(a) Katalin Karikó
(1955- ; Hungarian; "grew up in Kisújszállás [a town whose population in 2002 was 13,000: en.wikipedia.org), Hungary. Her father was a butcher"/ PhD and postdoctoral research in Hungary; left for US in 1985)
(b) Drew Weissman
https://en.wikipedia.org/wiki/Drew_Weissman  (MD and PhD in 1987 from Boston University; "In 1997, Weissman moved to the University of Pennsylvania to start his laboratory")
(c) The 2005 paper:
Karikó K, Buckstein M and Weissman D, Suppression of RNA Recognition by Toll-Like Receptors: the Impact of Nucleoside Modification and the Evolutionary Origin of RNA. Immunity, 23: 165 (2005).


Summary: "DNA and RNA stimulate the mammalian innate immune system through activation of Toll-like receptors (TLRs). DNA containing methylated CpG motifs, however, is not stimulatory.

Introduction: " * * * DNA containing unmethylated CpG motifs ['methylated cytidine in CpG motifs of DNA'], characteristic of bacterial and viral DNA, activate TLR9 (Hemmi et al., 2000). Double-stranded (ds)RNA, a frequent viral constituent, has been shown to activate TLR3 (Alexopoulou et al., 2001, Wang et al., 2004), single-stranded (ss)RNA activates mouse TLR7 (Diebold et al., 2004) [unless specified (mouse here), molecules referred to in this article were of human] * * * Ribosomal RNA, the major constituent (∼80%) of cellular RNA, contains significantly more nucleoside modifications when obtained from mammalian cells versus bacteria. Human rRNA, for example, has ten times more pseudouridine (Ψ) and 25 times more 2′-O-methylated nucleosides than bacterial rRNA, whereas rRNA from mitochondria, an organelle that is a remnant of eubacteria (Margulis and Chapman, 1998), has very few modifications (Bachellerie and Cavaille, 1998). Transfer RNA is the most heavily modified subgroup of RNA. In mammalian tRNAs, up to 25% of the nucleosides are modified, whereas there are significantly less modifications in prokaryotic tRNAs. Bacterial mRNA contains no nucleoside modifications, whereas mammalian mRNAs have modified nucleosides such as 5-methylcytidine (m5C), N6-methyladenosine (m6A), inosine and many 2'-O-methylated nucleosides in addition to N7-methylguanosine (m7G), which is part of the 5′-terminal cap (Bokar and Rottman, 1998). The presence of modified nucleosides was also demonstrated in the internal regions of many viral RNAs including influenza, adeno, and herpes simplex; surprisingly, modified nucleosides were more frequent in viral than in cellular mRNAs (Bokar and Rottman, 1998) [whose significance is to be discussed in Discussion]. * * *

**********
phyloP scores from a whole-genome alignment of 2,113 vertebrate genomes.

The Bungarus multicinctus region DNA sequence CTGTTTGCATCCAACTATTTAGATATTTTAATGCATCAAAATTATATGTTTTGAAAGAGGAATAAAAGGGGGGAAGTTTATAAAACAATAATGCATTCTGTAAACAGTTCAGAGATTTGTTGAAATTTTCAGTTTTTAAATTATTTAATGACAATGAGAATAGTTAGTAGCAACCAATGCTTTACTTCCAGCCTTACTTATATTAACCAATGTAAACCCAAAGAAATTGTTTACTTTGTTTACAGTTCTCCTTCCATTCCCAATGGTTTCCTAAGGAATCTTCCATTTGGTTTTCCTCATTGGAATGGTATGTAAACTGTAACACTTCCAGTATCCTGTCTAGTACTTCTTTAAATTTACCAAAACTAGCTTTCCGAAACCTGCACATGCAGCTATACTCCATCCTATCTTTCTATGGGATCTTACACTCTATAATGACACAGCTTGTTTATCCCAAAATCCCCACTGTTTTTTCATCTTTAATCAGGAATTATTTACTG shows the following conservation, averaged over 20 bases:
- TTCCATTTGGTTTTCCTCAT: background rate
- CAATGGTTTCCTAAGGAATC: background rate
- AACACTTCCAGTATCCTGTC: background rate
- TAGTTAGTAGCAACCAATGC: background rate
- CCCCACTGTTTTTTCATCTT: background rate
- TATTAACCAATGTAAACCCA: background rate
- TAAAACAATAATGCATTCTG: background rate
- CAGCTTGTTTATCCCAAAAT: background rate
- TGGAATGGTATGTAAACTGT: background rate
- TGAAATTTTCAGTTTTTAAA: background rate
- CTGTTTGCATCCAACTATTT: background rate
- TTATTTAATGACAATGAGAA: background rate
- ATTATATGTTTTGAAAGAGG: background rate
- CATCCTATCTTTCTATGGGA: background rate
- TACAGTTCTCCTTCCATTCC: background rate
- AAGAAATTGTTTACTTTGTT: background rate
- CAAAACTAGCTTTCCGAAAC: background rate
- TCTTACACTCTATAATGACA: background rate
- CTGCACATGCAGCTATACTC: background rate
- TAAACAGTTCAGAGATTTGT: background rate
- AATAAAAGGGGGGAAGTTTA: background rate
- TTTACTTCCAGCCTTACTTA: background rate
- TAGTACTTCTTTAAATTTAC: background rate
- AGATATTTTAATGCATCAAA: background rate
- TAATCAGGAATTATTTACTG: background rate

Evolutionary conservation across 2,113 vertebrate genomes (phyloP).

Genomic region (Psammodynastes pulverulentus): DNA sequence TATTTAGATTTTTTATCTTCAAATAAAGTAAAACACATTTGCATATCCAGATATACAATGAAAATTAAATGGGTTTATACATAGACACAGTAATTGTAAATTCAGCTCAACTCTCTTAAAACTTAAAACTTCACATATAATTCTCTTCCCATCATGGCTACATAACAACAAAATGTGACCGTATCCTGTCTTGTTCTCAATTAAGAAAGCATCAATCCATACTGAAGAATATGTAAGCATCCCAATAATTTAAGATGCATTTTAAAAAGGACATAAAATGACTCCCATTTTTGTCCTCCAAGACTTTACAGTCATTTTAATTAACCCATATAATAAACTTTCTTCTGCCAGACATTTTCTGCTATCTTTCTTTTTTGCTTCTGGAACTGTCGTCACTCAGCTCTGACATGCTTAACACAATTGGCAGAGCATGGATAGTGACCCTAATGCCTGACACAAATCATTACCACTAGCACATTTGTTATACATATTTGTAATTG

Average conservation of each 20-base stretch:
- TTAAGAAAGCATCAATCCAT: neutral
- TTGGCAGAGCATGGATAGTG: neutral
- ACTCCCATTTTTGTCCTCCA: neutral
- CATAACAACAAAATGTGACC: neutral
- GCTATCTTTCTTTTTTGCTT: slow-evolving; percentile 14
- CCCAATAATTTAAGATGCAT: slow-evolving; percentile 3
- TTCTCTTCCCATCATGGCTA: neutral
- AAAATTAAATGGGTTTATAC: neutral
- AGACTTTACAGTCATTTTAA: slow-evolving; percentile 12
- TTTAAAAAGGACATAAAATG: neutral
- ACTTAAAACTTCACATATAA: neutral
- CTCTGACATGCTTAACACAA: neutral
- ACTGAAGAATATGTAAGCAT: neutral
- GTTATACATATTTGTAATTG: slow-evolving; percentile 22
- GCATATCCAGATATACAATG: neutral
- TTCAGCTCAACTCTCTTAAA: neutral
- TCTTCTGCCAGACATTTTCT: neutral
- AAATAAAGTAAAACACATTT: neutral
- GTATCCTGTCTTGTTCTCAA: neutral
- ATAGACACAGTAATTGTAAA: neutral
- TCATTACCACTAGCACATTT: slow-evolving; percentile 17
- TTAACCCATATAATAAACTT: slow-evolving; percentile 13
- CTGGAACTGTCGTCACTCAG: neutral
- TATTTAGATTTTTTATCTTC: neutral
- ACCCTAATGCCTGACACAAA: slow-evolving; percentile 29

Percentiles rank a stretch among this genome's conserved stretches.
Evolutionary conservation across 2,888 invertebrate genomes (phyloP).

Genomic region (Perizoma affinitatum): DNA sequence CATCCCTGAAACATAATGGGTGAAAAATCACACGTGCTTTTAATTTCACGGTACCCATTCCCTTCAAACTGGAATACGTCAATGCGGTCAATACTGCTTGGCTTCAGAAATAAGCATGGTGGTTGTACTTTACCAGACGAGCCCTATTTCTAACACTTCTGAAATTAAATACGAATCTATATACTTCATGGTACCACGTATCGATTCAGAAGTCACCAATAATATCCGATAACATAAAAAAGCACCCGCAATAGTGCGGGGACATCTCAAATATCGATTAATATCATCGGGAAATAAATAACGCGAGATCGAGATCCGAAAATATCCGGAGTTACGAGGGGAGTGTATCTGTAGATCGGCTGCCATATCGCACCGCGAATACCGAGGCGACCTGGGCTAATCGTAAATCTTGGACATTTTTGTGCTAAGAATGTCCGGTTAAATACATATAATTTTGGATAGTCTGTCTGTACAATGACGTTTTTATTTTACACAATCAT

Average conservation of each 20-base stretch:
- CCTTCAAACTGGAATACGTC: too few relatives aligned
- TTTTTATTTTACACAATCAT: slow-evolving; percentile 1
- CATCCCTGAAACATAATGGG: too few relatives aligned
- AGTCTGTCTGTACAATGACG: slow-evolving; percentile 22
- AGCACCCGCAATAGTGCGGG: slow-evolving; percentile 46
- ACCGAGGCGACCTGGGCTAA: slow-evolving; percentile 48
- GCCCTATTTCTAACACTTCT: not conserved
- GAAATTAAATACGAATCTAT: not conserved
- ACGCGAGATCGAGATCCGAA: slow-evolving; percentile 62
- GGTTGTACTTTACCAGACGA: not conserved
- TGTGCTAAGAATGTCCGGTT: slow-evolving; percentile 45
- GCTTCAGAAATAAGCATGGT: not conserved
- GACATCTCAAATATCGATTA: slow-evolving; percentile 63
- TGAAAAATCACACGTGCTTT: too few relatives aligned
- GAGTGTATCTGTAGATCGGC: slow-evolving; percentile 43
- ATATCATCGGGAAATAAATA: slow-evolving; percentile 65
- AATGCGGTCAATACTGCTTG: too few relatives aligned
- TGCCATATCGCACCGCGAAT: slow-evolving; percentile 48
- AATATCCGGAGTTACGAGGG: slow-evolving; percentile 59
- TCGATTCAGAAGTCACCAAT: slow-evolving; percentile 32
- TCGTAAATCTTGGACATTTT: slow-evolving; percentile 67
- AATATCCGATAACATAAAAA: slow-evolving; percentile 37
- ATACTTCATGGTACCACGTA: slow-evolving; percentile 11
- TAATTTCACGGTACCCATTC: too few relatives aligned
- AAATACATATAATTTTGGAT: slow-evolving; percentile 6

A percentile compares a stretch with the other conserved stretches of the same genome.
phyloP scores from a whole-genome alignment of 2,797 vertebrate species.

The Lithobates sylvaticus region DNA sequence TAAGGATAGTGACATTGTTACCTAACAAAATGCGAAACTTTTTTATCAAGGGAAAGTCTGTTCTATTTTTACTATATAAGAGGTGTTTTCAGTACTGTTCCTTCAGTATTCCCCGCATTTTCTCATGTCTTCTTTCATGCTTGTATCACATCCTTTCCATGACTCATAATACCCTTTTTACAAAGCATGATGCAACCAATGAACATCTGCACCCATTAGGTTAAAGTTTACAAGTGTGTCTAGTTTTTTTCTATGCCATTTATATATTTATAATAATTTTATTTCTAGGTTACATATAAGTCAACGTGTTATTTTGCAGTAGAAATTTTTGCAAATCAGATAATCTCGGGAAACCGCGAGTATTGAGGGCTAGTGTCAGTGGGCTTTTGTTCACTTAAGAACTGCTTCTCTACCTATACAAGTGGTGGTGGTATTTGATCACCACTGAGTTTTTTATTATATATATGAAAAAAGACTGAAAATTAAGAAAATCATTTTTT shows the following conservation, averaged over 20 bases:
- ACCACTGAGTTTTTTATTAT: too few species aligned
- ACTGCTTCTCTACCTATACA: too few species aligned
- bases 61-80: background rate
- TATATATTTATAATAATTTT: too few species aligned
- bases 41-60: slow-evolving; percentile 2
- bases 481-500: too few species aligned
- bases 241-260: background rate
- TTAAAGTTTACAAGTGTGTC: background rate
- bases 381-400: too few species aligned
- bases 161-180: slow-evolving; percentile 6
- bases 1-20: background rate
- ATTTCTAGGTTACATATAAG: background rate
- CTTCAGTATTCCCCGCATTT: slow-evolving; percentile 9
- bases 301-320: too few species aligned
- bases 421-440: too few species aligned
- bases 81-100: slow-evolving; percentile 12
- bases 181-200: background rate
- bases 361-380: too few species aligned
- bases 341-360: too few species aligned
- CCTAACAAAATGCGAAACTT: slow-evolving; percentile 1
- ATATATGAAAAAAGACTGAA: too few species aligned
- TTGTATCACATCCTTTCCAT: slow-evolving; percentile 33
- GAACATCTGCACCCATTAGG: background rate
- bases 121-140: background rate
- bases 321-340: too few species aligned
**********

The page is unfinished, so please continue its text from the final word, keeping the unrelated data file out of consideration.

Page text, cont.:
Discussion: "N6-methyladenosine (m6A) is the only base-modified nucleoside that is present in all RNA types, including rRNA, tRNA, and snRNA, as well as in mRNAs of cellular and viral origins. The methylation in m6A interferes with Watson-Crick base pairing, thus, its presence destabilizes RNA duplexes (Kierzek and Kierzek, 2003). This characteristic of m6A might explain why RNA containing m6A did not stimulate TLR3 (Figure 2B). m6A is present in mRNA of mammalian cells and RNA of viruses that replicate in the nucleus such as influenza, adenovirus, HSV, SV40, and RSV (Bokar and Rottman, 1998). In general, m6A modifications were found internally, mostly in coding sequences, and viral mRNA usually contained significantly more m6A than cellular mRNA (Bokar and Rottman, 1998). Interestingly, Rous sarcoma virus replicated similarly with and without m6A when tested in cell culture (Kane and Beemon, 1987), therefore no function could be assigned to m6A in this viral mRNA. It is tempting to speculate that the presence of m6A in viral RNA might serve the virus by allowing it to avoid immune activation. This suggestion is strengthened by considering that the frequency of m6A modifications found in viral mRNAs, up to eight per a 1.8 kb-long segment of influenza RNA (Narayan et al., 1987), is sufficient to suppress the capacity of RNA to activate DCs (Figure 5). Because those early studies with viruses were performed in cell culture and not in animals, the immune suppressive effect of m6A might have been missed.